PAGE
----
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Publication numberUS7189215 B2
Publication typeGrant
Application numberUS 10/641,003
Publication dateMar 13, 2007
Filing dateAug 15, 2003
Priority dateNov 12, 2002
Fee statusPaid
Also published asUS20040092867, WO2005016437A1
Publication number10641003, 641003, US 7189215 B2, US 7189215B2, US-B2-7189215, US7189215 B2, US7189215B2
InventorsRobert J Murray, III
Original AssigneeMedtronic Vascular, Inc.
Export CitationBiBTeX, EndNote, RefMan
External Links: USPTO, USPTO Assignment, Espacenet
Catheter with full-length core wire shaft for core wire interchangeability
US 7189215 B2
Abstract
A catheter to be used without a guidewire which includes a support wire shaft formed of metal, a balloon mounted on a distal portion of the catheter, and an inflation shaft for inflating the balloon, wherein a core wire may be interchangeably inserted into the support wire shaft when the catheter is within a human body to change the stiffness and improve control thereof. In one embodiment, the portion of the support wire shaft that extends just proximal of, through and distal of the balloon is formed entirely of a metal wound coil. The flexibility characteristics of this support wire shaft can be controlled by varying the pitch of the wound coil and the thickness of the wire or ribbon it is made from. An overjacket is also provided on the metal wound coil portion to hold pressure within the inflation lumen and provide a suitable material for bonding a distal end of the balloon to the support wire shaft.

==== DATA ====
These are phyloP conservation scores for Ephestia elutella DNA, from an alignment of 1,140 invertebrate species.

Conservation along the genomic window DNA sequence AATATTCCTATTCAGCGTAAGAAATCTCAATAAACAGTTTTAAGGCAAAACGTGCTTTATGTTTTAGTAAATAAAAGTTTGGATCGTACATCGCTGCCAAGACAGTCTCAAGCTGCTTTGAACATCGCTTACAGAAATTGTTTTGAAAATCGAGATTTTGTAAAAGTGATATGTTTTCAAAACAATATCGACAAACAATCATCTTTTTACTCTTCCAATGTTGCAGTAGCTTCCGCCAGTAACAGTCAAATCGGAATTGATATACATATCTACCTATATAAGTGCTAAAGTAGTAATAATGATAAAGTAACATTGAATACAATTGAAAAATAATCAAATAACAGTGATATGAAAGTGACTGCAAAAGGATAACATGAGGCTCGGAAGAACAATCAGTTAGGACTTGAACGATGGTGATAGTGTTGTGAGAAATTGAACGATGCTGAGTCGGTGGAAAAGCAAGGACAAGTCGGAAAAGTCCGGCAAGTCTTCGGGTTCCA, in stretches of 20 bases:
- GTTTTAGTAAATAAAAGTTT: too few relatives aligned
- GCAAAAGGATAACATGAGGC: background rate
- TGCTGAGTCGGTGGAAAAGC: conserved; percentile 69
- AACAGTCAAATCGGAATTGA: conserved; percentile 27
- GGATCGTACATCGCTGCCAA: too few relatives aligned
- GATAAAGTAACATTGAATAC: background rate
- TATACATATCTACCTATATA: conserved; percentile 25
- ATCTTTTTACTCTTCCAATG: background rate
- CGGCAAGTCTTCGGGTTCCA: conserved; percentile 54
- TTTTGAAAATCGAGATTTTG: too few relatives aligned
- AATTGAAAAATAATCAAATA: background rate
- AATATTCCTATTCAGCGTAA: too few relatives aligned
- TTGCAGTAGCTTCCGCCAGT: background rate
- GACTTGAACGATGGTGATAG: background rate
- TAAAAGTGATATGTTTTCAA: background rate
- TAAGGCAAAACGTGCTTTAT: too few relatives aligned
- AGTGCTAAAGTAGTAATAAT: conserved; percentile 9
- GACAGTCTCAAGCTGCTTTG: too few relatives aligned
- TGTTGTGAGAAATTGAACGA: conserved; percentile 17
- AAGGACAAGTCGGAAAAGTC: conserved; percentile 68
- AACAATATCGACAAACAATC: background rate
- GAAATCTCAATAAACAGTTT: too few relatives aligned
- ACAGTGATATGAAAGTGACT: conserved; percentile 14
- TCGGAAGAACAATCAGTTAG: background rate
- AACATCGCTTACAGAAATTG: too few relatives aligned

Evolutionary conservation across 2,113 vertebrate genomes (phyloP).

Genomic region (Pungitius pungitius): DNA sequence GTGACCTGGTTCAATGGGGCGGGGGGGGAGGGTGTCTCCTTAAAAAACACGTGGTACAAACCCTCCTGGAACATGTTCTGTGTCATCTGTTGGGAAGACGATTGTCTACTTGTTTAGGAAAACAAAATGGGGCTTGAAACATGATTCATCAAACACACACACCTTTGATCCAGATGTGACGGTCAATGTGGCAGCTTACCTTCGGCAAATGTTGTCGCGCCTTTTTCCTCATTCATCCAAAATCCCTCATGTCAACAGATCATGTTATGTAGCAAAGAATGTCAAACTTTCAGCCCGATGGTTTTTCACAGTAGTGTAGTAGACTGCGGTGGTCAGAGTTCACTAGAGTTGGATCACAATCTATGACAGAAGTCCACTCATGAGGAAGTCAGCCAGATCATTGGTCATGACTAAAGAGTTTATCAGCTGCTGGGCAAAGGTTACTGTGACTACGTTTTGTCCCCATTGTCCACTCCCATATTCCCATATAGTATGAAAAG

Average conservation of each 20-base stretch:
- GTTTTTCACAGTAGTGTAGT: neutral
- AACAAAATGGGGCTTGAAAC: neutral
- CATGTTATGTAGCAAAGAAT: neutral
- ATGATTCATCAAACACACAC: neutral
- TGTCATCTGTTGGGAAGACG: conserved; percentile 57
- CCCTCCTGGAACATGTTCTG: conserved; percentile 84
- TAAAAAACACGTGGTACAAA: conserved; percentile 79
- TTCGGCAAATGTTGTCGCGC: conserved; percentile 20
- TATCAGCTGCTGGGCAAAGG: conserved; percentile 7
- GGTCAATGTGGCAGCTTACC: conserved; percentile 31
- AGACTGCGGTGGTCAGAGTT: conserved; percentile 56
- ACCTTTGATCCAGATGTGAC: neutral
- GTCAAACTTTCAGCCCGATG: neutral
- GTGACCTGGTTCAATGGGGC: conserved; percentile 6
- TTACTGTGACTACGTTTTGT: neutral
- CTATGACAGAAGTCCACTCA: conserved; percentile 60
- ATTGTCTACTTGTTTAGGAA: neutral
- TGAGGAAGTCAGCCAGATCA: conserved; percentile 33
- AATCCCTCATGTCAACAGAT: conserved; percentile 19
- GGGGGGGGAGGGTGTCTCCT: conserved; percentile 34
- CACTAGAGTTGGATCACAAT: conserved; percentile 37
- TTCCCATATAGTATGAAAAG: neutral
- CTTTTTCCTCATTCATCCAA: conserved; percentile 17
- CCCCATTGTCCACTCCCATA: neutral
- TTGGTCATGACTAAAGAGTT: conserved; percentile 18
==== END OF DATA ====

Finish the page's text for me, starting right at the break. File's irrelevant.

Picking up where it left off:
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Claims(7)
1. A catheter comprising:
a support wire shaft having a distal end and a proximal end and terminating distally in a wound coil portion;
the wound coil portion having a metal coil tip formed at a distal most end of the wound coil portion;
a jacket surrounding at least a portion of the wound coil portion of the support wire shaft;
the metal coil tip having an end cap such that the support wire shaft is terminated at the end cap and a core wire inserted into the support wire shaft cannot be extended distally beyond the distal end of the support wire shaft;
a balloon mounted on a distal portion of the support wire shaft;
an inflation shaft fluidly coupled to the balloon; and